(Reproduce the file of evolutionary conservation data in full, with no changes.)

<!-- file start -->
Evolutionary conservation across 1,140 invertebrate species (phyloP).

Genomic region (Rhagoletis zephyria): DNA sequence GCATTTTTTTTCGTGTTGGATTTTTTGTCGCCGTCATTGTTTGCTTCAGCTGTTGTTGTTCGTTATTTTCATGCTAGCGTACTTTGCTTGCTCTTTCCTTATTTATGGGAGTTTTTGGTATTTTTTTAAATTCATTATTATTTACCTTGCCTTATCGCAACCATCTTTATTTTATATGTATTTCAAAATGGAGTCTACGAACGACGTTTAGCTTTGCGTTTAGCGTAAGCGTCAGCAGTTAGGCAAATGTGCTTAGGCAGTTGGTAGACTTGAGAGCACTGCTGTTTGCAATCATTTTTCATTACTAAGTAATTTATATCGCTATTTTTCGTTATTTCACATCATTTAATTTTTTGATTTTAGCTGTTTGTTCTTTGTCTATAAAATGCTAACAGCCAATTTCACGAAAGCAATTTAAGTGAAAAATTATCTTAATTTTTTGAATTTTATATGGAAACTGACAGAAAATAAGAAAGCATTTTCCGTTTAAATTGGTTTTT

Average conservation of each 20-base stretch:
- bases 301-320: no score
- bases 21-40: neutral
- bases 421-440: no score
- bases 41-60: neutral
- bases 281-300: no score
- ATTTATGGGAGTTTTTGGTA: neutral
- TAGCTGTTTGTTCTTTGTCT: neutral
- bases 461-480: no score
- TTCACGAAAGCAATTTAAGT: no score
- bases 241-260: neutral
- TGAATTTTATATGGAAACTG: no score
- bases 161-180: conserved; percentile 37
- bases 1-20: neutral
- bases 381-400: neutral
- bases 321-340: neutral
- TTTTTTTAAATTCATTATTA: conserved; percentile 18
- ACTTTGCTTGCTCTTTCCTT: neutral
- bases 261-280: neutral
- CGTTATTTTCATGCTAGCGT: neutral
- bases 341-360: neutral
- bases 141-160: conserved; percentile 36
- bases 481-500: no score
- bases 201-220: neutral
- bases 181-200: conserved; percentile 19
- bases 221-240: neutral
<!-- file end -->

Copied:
Evolutionary conservation across 1,140 invertebrate species (phyloP).

Genomic region (Rhagoletis zephyria): DNA sequence GCATTTTTTTTCGTGTTGGATTTTTTGTCGCCGTCATTGTTTGCTTCAGCTGTTGTTGTTCGTTATTTTCATGCTAGCGTACTTTGCTTGCTCTTTCCTTATTTATGGGAGTTTTTGGTATTTTTTTAAATTCATTATTATTTACCTTGCCTTATCGCAACCATCTTTATTTTATATGTATTTCAAAATGGAGTCTACGAACGACGTTTAGCTTTGCGTTTAGCGTAAGCGTCAGCAGTTAGGCAAATGTGCTTAGGCAGTTGGTAGACTTGAGAGCACTGCTGTTTGCAATCATTTTTCATTACTAAGTAATTTATATCGCTATTTTTCGTTATTTCACATCATTTAATTTTTTGATTTTAGCTGTTTGTTCTTTGTCTATAAAATGCTAACAGCCAATTTCACGAAAGCAATTTAAGTGAAAAATTATCTTAATTTTTTGAATTTTATATGGAAACTGACAGAAAATAAGAAAGCATTTTCCGTTTAAATTGGTTTTT

Average conservation of each 20-base stretch:
- bases 301-320: no score
- bases 21-40: neutral
- bases 421-440: no score
- bases 41-60: neutral
- bases 281-300: no score
- ATTTATGGGAGTTTTTGGTA: neutral
- TAGCTGTTTGTTCTTTGTCT: neutral
- bases 461-480: no score
- TTCACGAAAGCAATTTAAGT: no score
- bases 241-260: neutral
- TGAATTTTATATGGAAACTG: no score
- bases 161-180: conserved; percentile 37
- bases 1-20: neutral
- bases 381-400: neutral
- bases 321-340: neutral
- TTTTTTTAAATTCATTATTA: conserved; percentile 18
- ACTTTGCTTGCTCTTTCCTT: neutral
- bases 261-280: neutral
- CGTTATTTTCATGCTAGCGT: neutral
- bases 341-360: neutral
- bases 141-160: conserved; percentile 36
- bases 481-500: no score
- bases 201-220: neutral
- bases 181-200: conserved; percentile 19
- bases 221-240: neutral